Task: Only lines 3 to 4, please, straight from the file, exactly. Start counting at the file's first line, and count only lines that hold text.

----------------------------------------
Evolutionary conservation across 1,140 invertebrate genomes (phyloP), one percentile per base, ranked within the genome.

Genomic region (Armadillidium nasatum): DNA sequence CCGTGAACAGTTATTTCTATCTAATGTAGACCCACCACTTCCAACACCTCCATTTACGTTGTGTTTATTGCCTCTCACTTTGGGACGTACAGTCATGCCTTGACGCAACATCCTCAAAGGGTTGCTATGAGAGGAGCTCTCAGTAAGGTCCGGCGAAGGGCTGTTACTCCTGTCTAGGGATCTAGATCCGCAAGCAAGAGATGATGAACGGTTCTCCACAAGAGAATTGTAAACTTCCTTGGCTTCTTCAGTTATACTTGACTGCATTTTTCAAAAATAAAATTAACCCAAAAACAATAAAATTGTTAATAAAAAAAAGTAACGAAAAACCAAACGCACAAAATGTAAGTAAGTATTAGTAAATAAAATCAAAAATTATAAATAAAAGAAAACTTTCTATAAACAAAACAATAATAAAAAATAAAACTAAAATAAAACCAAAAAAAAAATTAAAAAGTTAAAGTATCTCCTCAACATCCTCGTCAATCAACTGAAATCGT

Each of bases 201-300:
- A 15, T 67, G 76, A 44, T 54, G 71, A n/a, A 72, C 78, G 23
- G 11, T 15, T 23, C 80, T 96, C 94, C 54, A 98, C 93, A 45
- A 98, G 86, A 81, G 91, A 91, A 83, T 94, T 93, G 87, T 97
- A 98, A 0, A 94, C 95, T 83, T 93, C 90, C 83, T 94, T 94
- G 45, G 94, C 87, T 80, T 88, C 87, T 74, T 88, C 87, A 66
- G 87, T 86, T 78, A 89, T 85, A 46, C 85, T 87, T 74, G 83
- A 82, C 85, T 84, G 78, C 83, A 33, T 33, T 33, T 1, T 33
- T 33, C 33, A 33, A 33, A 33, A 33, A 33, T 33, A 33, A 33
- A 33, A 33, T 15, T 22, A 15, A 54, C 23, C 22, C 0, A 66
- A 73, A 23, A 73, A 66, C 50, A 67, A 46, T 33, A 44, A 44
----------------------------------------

Each of bases 201-300:
- A 15, T 67, G 76, A 44, T 54, G 71, A n/a, A 72, C 78, G 23